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different behavior of "sizeof()"


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#1 はとぶ   Members   -  Reputation: 319

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Posted 21 July 2012 - 03:51 PM

Hi,

I have just come to notice something strange in the behavior of sizeof() function, if I write:

int checkSize( char *str )
{
	return sizeof( str );
}

void main()
{
	char text[30];
	int size = sizeof( text );  // size = 30
	int size2= checkSize( text ); // size2 = 4
}

size gets the value of the length of the array, but size2 gets 4 (the size of the sole pointer).

does anyone know why?...

is this the standard way of C++ to behave?... or is it maybe compiler thing?

Thanks!
"lots of shoulddas, coulddas, woulddas in the air, thinking about things they shouldda couldda wouldda donne, however all those shoulddas coulddas woulddas ran away when they saw the little did to come"

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#2 SiCrane   Moderators   -  Reputation: 9575

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Posted 21 July 2012 - 03:57 PM

This is how sizeof is supposed to work. If you use sizeof on an array you get the size of the array. If you use sizeof on a pointer you get the size of the pointer. It doesn't matter what the pointer points to; if you ask for the size of a pointer, you'll get the size of the pointer.

#3 Servant of the Lord   Crossbones+   -  Reputation: 18743

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Posted 21 July 2012 - 04:15 PM

@SiCrane: If you passed an array instead of a pointer, would it return 4 or 30?

int checkSize( char []str )
{
		return sizeof( str );
}

Edited by Servant of the Lord, 21 July 2012 - 04:16 PM.

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#4 phantom   Moderators   -  Reputation: 7156

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Posted 21 July 2012 - 04:19 PM

I think in that case you would still get '4' as char[] str has no size and is thus treated as a pointer.

#5 iMalc   Crossbones+   -  Reputation: 2301

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Posted 21 July 2012 - 04:25 PM

Still just the size of a pointer there. Note that you got the [] in the wrong place though. In C++ it comes after the variable name.

The bit of knowledge that you are lacking which would enable you to work out why it is like this, and answer the question for yourself, is that sizeof gets replaced with a single number at compile time. That clearly demonstrates how neither checkSize function case could result in returning the size of the array whose pointer was passed in, because there is no way for this function to return anything but the same value every time.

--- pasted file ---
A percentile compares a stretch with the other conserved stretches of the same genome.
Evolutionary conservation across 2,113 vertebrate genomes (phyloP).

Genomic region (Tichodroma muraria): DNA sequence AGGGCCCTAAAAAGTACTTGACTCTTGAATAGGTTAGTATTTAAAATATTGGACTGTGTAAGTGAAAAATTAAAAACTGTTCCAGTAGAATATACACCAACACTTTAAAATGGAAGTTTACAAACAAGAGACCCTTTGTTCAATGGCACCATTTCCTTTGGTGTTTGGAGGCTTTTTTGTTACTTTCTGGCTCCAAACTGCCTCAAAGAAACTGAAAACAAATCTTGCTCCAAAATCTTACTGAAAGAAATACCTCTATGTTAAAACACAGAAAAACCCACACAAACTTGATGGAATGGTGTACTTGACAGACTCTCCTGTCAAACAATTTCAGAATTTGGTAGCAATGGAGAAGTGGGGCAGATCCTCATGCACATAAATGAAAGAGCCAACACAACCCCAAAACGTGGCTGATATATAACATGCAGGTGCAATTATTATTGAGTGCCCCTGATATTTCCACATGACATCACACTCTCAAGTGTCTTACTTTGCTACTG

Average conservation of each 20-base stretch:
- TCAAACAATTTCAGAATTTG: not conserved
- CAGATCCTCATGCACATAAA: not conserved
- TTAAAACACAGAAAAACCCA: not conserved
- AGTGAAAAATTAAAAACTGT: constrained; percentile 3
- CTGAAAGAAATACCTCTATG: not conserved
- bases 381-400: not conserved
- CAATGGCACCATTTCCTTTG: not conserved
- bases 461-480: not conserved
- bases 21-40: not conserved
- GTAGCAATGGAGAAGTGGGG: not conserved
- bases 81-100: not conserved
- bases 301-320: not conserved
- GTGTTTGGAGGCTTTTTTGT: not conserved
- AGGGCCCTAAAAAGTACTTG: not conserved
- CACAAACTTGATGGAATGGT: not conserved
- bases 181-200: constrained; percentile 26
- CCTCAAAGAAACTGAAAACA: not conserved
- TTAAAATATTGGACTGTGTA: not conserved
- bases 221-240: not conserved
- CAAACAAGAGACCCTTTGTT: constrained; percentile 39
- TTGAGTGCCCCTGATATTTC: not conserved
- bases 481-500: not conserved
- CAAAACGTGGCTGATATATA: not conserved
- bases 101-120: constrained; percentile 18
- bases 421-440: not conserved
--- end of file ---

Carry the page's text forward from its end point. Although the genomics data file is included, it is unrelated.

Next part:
Then if you think about how it is used in main (which incidentally must return int, not void) The array that you are using it on can only be of one size, so you get that array's size no problem.

Edited by iMalc, 21 July 2012 - 04:26 PM.

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#6 はとぶ   Members   -  Reputation: 319

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Posted 21 July 2012 - 04:50 PM

Thanks!

yes, I tried also using char str[] as argument too, but it returned the same value.

I think iMalc's answer really pointed out how C++ decides to return the value when using sizeof().

Thanks to all of you!
"lots of shoulddas, coulddas, woulddas in the air, thinking about things they shouldda couldda wouldda donne, however all those shoulddas coulddas woulddas ran away when they saw the little did to come"

#7 SiCrane   Moderators   -  Reputation: 9575

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Posted 21 July 2012 - 04:54 PM

@SiCrane: If you passed an array instead of a pointer, would it return 4 or 30?

In C++, a function argument with a type array of T is automatically transformed into a type of pointer to T. This includes function arguments where the size of the array is specified. So even if you made the argument a char[30] you'd still get a pointer size back.

#8 e‍dd   Members   -  Reputation: 2105

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Posted 21 July 2012 - 09:03 PM

A useful trick is passing a reference to an array to prevent decaying to a pointer.

template<typename T, std::size_t N>
std::size_t array_length(const T (&array)[N])
{
    return sizeof array / sizeof *array;
}

Of course, if you pass it a string literal, you'll get an length that includes the '\0'.

#9 rip-off   Moderators   -  Reputation: 8166

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Posted 22 July 2012 - 04:12 AM

Alternative implementation:
template<typename T, std::size_t N>
std::size_t array_length(const T (&array)[N])
{
    return N;
}


#10 dilyan_rusev   Members   -  Reputation: 923

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Posted 22 July 2012 - 06:14 AM

And these will work only on static arrays. As the others said, sizeof gets replaced with a number at compile time. That is why all the WIN_STRUCT_NAME.cbSize vooodo works, otherwize this mechanism would be pretty much pointless.
I would advice you to either pass the size (with an additional argument, as C functions do), or, even better, use the built-in array (in c++11) or vector for dynamic arrays. You get bound checking for free (I hate out-of-index).

#11 e‍dd   Members   -  Reputation: 2105

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Posted 22 July 2012 - 06:31 AM

Alternative implementation:

template<typename T, std::size_t N>
std::size_t array_length(const T (&array)[N])
{
	return N;
}


Face-palming somewhat right now.




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